July 2022 Diary

Is it safe to bring back The Diary? Let’s hope that Monkeypox doesn’t have the virulent power of COVID-19, so that the teetering semblance of normality that is currently prevailing continues, or even strengthens.

Friday July 1 at 7:30 pm

FESTIVAL OPENING

Claire Edwardes, Alex Raineri

Salvation Army Brisbane City Temple, 167 Ann St.

To start his annual Brisbane Music Festival with some sonic oomph, director/pianist Alex Raineri is pairing up with percussionist Edwardes. If they each had a double, we might have enjoyed the Bartok Sonata; as it is, the bag on offer looks very mixed with only one composer’s name familiar to me

(Alex Turley), one other possibly half-recalled (Matthew Shlomowitz), and the other four complete strangers. ‘Macens’, I presume, is Ella Macens, a 30-year-old Sydney writer of Latvian extraction; Peggy Polias is another Sydney artist moving into the central years of her creative life with a solid academic pedigree. Also with a Sydney background is Cyrus Meurant, many of whose works appear to be written for theatre or dance, and so would not have hit my field of operations. Turley from Western Australia lived for some time in Melbourne as well as Sydney. So, all Australians, including expatriate Turley, originally from Adelaide. Odd one out is Nicole Lizee, a Canadian composer of eclectic output – by which I mean that her influences are wide-ranging and ‘modern’, although what that entails when used in reference to a former indie rock band member is probably best left unexplored. Or. if you want to leave it all in the laps of the gods, join Edwardes and Raineri in their exposition of this ‘kaleidoscopically colourful’ hour’s music-making.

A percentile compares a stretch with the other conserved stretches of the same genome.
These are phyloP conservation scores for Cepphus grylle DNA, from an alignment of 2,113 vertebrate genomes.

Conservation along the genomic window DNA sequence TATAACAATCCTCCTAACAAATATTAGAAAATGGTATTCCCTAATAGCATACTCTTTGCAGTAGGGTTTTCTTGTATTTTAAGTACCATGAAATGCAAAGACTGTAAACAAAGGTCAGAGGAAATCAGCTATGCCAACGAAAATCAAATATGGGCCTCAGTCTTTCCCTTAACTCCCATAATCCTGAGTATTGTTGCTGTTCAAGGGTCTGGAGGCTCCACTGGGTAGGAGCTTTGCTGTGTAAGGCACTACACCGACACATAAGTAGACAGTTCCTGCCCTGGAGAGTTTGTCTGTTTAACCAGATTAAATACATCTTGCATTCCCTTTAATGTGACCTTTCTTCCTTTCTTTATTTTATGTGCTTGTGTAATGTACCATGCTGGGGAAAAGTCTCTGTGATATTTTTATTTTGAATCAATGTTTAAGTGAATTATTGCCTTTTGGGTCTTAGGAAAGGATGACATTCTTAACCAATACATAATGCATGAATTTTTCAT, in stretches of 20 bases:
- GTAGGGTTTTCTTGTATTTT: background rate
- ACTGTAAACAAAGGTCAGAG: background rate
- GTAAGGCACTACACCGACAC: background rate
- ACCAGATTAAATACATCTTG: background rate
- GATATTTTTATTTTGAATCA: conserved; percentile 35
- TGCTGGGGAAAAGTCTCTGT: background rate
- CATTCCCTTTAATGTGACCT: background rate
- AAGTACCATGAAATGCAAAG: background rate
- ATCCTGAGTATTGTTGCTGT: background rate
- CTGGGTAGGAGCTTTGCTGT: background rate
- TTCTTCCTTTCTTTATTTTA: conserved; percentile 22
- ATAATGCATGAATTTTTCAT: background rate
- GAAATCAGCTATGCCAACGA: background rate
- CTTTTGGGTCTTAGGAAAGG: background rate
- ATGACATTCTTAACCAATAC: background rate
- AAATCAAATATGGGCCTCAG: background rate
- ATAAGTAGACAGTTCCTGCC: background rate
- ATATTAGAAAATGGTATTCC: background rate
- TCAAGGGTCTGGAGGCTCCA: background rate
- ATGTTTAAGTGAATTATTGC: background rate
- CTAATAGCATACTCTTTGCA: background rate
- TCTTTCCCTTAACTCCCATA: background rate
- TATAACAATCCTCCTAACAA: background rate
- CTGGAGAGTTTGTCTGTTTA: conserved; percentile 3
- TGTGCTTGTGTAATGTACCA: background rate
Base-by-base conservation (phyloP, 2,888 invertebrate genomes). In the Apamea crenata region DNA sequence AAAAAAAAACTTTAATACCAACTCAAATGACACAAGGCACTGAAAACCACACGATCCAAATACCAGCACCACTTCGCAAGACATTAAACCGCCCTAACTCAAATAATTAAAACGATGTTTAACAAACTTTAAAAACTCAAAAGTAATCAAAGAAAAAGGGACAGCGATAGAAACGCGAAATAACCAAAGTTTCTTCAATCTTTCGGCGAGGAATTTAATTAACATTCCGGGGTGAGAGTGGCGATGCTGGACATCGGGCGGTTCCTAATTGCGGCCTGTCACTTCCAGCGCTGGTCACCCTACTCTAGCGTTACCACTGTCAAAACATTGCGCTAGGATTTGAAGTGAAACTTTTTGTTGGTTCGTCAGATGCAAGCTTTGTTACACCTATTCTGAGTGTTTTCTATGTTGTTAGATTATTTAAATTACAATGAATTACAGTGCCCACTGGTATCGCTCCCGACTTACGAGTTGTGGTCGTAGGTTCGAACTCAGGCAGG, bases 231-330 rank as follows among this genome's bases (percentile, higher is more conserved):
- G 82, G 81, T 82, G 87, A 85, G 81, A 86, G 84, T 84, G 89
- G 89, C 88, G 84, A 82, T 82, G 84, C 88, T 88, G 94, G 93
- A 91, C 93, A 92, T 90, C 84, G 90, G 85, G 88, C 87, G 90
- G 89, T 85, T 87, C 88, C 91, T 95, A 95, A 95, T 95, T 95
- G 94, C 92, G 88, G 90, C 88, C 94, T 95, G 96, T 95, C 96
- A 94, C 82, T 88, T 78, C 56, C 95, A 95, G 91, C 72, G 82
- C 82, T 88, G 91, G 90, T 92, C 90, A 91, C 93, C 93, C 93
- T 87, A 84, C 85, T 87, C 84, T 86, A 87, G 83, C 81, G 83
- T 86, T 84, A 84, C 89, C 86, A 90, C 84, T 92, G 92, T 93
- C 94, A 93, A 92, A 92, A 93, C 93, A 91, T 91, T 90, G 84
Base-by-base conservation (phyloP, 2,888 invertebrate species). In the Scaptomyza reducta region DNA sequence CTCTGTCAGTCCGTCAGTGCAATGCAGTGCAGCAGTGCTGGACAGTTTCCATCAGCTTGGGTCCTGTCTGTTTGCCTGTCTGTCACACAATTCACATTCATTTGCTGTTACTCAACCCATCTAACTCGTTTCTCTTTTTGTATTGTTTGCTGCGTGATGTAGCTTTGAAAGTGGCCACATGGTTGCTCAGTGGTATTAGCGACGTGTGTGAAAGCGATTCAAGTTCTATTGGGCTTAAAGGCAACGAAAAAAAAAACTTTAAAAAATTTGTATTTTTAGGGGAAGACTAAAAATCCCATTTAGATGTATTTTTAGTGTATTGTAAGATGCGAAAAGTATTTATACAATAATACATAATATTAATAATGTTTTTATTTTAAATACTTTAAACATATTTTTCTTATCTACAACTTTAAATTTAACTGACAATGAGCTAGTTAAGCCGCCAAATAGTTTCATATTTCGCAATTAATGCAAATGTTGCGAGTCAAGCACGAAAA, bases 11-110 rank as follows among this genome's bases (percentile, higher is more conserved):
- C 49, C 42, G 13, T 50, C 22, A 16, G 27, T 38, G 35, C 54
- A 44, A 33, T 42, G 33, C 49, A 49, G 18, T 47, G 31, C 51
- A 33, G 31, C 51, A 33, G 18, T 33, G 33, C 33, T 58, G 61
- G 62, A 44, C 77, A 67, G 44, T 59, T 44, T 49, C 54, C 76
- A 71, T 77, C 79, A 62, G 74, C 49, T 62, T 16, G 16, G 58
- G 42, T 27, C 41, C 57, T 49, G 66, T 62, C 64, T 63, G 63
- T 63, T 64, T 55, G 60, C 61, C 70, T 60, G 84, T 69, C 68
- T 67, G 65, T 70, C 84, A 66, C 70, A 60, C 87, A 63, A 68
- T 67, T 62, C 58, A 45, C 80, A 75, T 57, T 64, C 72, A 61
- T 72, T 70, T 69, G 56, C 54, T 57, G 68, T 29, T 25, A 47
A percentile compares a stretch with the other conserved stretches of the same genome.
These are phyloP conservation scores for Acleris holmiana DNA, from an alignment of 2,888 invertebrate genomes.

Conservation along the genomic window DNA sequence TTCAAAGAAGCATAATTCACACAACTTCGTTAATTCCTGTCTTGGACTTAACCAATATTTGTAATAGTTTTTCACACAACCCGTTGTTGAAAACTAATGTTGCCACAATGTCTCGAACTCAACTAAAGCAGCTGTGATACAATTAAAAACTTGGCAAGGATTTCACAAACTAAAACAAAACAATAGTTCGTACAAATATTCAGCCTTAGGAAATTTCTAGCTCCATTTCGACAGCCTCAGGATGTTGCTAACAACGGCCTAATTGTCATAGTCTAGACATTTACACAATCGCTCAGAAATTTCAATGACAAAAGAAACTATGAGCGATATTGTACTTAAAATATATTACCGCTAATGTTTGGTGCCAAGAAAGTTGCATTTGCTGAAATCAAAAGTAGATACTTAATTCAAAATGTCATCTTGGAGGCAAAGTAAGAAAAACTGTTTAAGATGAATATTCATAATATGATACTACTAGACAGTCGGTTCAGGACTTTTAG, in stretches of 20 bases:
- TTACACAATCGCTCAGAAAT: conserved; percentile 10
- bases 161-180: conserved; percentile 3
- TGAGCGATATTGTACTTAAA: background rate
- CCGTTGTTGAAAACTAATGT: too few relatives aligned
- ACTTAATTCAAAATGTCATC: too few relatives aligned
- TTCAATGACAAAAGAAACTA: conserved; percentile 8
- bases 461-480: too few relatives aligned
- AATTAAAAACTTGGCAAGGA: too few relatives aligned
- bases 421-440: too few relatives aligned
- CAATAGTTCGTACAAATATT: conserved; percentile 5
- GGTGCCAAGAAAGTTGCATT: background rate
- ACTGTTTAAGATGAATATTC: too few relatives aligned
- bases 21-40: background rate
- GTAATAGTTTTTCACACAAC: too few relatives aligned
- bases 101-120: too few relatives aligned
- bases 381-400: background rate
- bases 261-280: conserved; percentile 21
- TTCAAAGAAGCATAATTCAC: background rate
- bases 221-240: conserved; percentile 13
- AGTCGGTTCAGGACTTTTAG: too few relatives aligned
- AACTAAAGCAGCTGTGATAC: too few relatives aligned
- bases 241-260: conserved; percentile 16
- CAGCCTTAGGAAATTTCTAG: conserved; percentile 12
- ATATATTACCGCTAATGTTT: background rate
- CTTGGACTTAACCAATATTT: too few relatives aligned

Saturday July 2 at 3 pm

MOTIONS

Paul Dean, Alex Raineri

Salvation Army Brisbane City Temple, 167 Ann St.